It is great news that despite the re-development of the military barracks, a couple of miles to the north of the city of Chichester, links to its illustrious past are to be retained. The Roussillon Barracks, so named in recognition of the 200th anniversary of the Battle of Quebec, will in future be known as Roussillon Park. The plaque shown here is the original one unveiled in 1959 by the Duke of Norfolk, who served in the Territorial Division of the Royal Sussex Regiment. I probably should take another photo when it is not so sunny, but I do rather like the reflection of the trees in the brass. I wonder how long it will remain that shiny!
The regiment was first created in 1701 to counter the fear of rising Catholicism and linked to that – the ever present fear of invasion from France. It used to be called the 35th Regiment of Foot, but in 1804 the name was changed to the Sussex Regiment by Major General Charles Lennox, who two years later became the 4th Duke of Richmond. The original barracks on the Broyle were built in that same year. More of this in a later post. In 1832 in recognition of services to the Crown, King William IV added the ‘Royal’ appellation to the title.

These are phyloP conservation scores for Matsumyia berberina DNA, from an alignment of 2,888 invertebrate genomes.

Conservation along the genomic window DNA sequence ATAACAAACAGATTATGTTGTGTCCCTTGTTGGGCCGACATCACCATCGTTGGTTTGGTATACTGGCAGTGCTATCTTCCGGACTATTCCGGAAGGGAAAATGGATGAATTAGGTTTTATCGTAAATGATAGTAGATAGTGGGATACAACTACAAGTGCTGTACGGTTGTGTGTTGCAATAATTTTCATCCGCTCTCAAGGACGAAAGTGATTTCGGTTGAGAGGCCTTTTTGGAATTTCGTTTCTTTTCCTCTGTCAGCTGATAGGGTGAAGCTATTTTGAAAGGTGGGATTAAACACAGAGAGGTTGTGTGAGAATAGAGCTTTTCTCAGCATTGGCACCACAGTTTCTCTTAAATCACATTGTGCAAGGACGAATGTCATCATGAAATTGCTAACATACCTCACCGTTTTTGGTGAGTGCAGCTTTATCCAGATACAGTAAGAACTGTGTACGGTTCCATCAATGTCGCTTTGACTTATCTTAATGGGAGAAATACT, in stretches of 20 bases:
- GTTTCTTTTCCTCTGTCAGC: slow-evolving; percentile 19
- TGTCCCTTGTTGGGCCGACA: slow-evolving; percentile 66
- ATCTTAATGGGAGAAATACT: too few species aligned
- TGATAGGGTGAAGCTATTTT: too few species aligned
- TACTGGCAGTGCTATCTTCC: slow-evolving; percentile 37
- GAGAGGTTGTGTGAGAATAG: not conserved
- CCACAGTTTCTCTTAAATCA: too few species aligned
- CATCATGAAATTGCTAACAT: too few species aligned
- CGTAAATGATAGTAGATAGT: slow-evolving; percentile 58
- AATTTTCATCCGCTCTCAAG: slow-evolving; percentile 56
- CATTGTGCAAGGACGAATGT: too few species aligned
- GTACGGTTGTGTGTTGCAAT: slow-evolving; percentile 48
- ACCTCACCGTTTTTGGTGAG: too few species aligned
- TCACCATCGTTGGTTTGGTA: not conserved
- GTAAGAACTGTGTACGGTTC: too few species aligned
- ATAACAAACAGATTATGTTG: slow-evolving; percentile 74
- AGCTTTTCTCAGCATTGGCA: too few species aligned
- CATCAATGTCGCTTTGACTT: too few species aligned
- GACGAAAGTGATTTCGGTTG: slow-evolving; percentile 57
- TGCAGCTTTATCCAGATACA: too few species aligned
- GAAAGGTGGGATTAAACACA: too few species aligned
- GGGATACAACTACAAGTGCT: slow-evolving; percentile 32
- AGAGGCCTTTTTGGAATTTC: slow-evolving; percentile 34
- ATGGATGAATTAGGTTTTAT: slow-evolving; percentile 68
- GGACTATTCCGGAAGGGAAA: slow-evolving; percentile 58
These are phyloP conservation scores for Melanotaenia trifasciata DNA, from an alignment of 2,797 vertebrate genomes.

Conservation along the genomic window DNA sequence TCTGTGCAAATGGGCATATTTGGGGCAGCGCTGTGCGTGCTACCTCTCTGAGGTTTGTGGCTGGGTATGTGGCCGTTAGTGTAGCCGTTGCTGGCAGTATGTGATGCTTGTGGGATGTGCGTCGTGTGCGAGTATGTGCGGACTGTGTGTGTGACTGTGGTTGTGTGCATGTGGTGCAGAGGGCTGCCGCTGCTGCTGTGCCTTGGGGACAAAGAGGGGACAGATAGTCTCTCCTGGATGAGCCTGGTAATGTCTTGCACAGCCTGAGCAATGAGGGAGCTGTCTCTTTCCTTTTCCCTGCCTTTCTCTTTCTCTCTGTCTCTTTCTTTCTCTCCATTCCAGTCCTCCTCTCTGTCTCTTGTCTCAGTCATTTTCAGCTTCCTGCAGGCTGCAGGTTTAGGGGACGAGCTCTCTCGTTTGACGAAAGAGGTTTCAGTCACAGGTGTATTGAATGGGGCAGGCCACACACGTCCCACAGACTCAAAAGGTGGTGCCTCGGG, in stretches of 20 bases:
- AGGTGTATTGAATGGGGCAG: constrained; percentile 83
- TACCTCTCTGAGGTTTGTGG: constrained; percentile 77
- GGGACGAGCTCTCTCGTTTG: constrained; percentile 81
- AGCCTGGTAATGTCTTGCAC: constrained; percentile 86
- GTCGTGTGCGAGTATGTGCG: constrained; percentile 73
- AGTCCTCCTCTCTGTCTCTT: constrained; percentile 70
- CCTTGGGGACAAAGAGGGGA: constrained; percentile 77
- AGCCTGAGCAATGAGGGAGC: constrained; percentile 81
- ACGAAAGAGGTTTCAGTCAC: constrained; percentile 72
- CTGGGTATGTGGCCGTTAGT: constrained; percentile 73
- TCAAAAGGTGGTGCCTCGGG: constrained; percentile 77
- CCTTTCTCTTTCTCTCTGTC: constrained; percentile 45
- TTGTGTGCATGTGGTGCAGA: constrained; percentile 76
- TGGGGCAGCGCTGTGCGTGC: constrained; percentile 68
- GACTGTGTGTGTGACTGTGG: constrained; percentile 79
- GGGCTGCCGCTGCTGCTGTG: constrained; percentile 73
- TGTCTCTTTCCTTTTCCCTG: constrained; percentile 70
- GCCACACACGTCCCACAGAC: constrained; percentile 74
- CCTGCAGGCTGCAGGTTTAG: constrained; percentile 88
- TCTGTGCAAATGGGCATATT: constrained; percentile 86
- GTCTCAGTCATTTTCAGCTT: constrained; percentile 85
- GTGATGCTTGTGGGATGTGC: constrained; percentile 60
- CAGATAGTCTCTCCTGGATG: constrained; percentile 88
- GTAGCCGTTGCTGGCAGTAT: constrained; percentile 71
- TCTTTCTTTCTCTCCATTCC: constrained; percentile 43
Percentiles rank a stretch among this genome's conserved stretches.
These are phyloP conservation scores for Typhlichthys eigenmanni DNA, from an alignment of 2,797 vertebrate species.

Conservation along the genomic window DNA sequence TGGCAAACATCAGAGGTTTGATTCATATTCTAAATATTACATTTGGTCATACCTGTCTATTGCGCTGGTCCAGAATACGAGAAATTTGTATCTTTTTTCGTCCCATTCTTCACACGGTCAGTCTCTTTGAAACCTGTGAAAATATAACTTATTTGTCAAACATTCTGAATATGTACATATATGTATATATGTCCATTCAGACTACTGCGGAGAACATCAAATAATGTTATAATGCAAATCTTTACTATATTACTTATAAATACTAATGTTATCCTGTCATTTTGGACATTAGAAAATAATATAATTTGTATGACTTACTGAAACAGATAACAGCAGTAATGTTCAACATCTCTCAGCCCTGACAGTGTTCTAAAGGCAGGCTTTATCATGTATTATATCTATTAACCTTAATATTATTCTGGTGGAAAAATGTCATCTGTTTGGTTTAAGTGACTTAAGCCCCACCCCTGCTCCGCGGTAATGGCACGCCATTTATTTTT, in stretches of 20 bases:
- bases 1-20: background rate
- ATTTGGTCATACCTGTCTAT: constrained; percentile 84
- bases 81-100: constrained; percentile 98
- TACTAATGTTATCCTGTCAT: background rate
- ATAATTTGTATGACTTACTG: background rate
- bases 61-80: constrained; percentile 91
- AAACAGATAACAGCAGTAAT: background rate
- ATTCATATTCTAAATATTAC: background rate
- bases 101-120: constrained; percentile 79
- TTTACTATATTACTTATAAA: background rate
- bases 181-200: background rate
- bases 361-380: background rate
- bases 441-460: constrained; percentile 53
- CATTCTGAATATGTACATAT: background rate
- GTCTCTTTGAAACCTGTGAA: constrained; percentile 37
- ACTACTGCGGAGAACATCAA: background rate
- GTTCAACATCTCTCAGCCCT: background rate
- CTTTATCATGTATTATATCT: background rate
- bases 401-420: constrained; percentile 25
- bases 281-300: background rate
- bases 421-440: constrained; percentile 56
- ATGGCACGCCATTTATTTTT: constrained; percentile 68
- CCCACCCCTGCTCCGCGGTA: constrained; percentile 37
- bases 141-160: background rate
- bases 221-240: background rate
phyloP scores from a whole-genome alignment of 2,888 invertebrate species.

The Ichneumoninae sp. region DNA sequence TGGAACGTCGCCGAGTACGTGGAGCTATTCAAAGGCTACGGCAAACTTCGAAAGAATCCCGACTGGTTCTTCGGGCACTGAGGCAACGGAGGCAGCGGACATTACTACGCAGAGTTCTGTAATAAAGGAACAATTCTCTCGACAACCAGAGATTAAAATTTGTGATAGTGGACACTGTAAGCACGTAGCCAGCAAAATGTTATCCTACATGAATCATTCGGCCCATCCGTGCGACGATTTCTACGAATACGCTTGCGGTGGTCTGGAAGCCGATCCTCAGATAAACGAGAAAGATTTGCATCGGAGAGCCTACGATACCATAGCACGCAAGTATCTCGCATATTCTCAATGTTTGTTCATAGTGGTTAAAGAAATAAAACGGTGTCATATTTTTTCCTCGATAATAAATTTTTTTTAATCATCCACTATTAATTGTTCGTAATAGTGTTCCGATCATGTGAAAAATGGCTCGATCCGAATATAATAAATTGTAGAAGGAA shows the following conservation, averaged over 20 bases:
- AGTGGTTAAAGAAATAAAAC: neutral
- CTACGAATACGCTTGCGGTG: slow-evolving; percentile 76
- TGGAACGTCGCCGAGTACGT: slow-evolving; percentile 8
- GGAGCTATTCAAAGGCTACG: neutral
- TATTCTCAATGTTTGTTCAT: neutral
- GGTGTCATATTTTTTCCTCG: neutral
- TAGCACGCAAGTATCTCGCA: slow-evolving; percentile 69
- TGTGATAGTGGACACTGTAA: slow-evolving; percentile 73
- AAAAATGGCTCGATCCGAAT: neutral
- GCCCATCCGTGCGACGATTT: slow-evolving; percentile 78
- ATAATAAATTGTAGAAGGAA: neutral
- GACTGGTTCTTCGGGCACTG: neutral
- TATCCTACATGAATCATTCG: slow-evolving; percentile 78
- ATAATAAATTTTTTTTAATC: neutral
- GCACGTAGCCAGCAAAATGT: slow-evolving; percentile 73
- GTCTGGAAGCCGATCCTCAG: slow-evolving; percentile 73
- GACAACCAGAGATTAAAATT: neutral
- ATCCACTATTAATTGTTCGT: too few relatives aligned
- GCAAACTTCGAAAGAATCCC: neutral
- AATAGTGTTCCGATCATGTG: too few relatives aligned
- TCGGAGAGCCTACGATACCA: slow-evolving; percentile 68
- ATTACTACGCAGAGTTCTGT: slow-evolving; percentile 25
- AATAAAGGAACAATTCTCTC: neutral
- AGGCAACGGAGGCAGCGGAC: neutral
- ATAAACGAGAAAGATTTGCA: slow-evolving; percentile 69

The Regiment played its part in General Wolfe’s great victory over the French on the Heights of Abraham, Quebec with the defeat of the French Roussillon Regiment on the 13th September 1759. In recognition of its success, the Regiment was given permission to adopt the white plume of the Rousillon Regiment and this was eventually incorporated into the badge worn by the Regiment until 1966 when the Queen’s Regiment was formed from the Home Counties Brigade of which the Royal Sussex Regiment was a part. It now forms part of the Princess of Wales Regiment.
The spiritual home of the Royal Sussex Regiment is St George’s Chapel in the Cathedral and despite the Regiment now only existing as a memory, the annual gathering of Old Comrades still takes place every St George’s Day when a rousing rendition of Sussex by the Sea stirs the soul.